The Corner

The Dishonesty of Obama’s Inequality Speech

I write today about Obama’s war on inequality. One point I make is that in his speech last week the president suggested we know that inequality hurts economic growth, when the research is much too uncertain to support that conclusion (some of it finds a correlation between inequality and growth). As if to underline this point, John Podesta of the Center for American Progress has a piece in Politico acknowledging all we don’t know about the effects of inequality and announcing a new outfit to study it called the Washington Center for Equitable Growth.

Here is President Obama in his speech at the Center for American Progress:

So let me repeat:  The combined trends of increased inequality and decreasing mobility pose a fundamental threat to the American Dream, our way of life, and what we stand for around the globe. And it is not simply a moral claim that I’m making here. There are practical consequences to rising inequality and reduced mobility.  

For one thing, these trends are bad for our economy. One study finds that growth is more fragile and recessions are more frequent in countries with greater inequality. And that makes sense. When families have less to spend, that means businesses have fewer customers, and households rack up greater mortgage and credit card debt; meanwhile, concentrated wealth at the top is less likely to result in the kind of broadly based consumer spending that drives our economy, and together with lax regulation, may contribute to risky speculative bubbles.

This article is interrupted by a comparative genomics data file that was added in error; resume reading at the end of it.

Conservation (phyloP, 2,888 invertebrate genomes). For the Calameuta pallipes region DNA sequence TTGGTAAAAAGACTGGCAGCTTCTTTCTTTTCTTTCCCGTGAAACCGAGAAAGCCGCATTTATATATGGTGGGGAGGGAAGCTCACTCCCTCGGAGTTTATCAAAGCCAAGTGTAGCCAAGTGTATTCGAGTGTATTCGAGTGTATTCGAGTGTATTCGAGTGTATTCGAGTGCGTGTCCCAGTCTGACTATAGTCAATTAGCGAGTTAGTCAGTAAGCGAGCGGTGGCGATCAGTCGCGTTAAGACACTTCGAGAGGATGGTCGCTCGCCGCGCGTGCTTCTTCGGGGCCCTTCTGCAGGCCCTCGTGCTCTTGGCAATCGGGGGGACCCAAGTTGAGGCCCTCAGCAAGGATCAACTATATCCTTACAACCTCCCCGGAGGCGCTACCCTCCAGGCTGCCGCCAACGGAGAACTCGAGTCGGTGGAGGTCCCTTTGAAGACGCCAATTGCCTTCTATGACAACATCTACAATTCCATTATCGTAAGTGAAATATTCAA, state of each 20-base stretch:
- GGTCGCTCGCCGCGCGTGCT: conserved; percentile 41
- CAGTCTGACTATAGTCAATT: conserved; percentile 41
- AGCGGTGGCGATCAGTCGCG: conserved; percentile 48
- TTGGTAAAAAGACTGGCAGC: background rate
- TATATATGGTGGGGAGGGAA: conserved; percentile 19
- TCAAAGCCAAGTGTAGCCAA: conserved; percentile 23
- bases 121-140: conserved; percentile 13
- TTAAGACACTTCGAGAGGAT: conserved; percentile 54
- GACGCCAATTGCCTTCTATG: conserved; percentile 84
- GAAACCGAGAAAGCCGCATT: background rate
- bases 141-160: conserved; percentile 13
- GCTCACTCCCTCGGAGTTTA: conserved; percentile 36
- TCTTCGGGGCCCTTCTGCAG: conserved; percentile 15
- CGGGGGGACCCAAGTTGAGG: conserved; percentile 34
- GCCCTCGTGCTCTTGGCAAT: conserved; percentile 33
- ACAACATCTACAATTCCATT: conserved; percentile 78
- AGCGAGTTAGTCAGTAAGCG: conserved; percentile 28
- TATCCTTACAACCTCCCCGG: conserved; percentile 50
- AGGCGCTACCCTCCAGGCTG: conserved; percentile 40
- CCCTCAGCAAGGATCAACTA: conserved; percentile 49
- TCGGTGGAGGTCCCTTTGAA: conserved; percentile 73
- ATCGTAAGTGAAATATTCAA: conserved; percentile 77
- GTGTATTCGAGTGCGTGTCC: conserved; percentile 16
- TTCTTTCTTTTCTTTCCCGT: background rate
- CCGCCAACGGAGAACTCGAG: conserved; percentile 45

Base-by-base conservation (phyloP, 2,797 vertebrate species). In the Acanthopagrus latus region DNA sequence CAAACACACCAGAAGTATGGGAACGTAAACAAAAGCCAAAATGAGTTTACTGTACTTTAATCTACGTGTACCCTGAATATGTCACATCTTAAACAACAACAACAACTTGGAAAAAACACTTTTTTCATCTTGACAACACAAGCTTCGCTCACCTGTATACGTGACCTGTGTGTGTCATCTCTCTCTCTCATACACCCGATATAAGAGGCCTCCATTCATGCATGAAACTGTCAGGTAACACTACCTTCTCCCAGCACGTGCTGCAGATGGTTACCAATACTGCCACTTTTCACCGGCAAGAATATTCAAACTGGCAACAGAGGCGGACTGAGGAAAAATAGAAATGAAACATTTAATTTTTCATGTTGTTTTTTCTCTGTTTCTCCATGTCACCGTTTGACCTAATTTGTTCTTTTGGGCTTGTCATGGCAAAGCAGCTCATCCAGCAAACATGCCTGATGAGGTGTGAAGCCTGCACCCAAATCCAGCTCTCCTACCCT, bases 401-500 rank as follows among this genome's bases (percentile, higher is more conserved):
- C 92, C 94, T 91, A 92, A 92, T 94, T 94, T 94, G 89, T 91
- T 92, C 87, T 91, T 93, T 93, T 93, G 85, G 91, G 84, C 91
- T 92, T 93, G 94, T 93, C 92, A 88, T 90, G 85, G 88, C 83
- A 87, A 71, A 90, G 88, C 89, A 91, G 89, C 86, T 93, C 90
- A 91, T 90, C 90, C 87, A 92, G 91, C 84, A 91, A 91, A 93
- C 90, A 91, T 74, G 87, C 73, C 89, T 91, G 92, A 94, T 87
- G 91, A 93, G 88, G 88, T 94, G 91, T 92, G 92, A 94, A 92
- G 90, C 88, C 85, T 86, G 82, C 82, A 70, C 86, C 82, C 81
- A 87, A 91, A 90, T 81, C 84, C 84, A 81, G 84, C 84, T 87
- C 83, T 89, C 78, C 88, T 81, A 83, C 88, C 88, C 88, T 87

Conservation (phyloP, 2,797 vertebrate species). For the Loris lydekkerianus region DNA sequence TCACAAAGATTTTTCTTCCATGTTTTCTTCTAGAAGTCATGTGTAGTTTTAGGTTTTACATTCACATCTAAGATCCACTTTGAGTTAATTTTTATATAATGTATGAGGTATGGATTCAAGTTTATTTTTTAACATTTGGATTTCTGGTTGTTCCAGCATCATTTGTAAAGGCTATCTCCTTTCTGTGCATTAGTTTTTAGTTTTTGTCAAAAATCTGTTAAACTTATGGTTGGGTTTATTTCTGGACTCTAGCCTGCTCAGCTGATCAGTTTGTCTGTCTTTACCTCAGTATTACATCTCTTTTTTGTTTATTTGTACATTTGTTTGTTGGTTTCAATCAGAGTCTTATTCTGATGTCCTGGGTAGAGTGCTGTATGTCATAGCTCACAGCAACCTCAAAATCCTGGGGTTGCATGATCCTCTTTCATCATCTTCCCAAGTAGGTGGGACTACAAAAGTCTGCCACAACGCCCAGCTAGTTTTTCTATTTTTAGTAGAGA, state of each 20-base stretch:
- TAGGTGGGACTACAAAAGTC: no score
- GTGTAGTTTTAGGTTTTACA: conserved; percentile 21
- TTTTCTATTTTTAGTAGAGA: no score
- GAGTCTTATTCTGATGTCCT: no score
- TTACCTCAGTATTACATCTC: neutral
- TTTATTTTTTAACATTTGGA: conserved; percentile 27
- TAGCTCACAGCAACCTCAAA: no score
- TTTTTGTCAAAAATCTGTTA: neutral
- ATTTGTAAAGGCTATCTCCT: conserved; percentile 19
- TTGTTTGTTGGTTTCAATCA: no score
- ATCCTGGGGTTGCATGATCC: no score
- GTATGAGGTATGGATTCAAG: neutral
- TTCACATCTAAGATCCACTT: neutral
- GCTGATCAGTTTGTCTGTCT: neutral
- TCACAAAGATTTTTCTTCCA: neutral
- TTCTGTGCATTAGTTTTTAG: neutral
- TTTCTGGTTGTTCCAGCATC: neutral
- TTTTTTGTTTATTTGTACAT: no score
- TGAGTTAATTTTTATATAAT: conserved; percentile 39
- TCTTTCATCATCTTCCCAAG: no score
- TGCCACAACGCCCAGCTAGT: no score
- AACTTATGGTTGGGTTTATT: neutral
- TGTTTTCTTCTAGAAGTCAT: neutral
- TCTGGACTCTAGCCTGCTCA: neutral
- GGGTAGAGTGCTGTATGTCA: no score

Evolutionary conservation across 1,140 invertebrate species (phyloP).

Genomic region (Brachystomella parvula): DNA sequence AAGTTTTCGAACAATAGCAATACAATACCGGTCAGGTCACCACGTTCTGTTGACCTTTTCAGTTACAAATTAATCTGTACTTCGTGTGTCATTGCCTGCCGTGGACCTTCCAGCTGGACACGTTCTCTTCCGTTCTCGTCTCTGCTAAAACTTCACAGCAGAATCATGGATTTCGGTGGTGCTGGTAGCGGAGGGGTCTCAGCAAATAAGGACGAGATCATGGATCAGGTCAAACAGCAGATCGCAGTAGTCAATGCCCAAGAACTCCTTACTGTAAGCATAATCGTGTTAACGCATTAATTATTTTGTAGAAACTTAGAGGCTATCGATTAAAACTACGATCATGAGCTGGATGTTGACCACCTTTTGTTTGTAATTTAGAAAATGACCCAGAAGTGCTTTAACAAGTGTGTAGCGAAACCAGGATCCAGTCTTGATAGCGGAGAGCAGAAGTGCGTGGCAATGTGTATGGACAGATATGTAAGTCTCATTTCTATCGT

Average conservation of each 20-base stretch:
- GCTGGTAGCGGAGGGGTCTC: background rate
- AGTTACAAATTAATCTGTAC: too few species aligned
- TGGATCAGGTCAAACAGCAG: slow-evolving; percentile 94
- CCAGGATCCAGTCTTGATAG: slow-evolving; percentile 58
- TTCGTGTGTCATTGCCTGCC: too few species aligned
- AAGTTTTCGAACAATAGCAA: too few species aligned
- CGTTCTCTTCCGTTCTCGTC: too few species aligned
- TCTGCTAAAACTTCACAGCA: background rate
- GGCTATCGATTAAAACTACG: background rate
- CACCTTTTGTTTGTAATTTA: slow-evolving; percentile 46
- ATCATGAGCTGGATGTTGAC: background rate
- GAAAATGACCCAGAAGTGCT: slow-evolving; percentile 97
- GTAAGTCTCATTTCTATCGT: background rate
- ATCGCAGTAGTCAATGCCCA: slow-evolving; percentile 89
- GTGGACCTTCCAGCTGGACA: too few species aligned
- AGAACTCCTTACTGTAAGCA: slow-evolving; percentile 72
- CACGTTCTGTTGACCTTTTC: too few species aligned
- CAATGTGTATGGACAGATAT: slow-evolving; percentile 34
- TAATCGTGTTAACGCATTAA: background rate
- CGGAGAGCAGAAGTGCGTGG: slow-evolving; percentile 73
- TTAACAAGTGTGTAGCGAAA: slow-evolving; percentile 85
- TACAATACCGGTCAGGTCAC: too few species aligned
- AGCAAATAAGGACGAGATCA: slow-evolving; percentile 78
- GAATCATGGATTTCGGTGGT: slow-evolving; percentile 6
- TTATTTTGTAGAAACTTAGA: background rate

Here is the head of the Center for American Progress (who is about to join the White House):

For the last three decades, the U.S. economy has been growing dramatically more unequal and less mobile by nearly every measure. The fact is that we don’t know nearly enough about what high inequality means for economic growth and stability. We need a better understanding of how inequality affects demand for goods and services and macroeconomic and financial imbalances. We are in the dark on whether and how inequality affects entrepreneurship, or whether it alters the effectiveness of our economic and political institutions, or how it affects individuals’ ability to access education and productively employ their skills and talents.

That’s why we’ve established the new Washington Center for Equitable Growth (WCEG), a long-term effort to support serious, sustained inquiry into structural challenges facing our economy…

With the guidance of distinguished academic economists and thinkers from around the country, WCEG will start by asking questions about the relationship between inequality and economic growth—questions for which we don’t purport to have the answers.

Why does anyone need this new center when the president of the United States already purports to have those answers?

 

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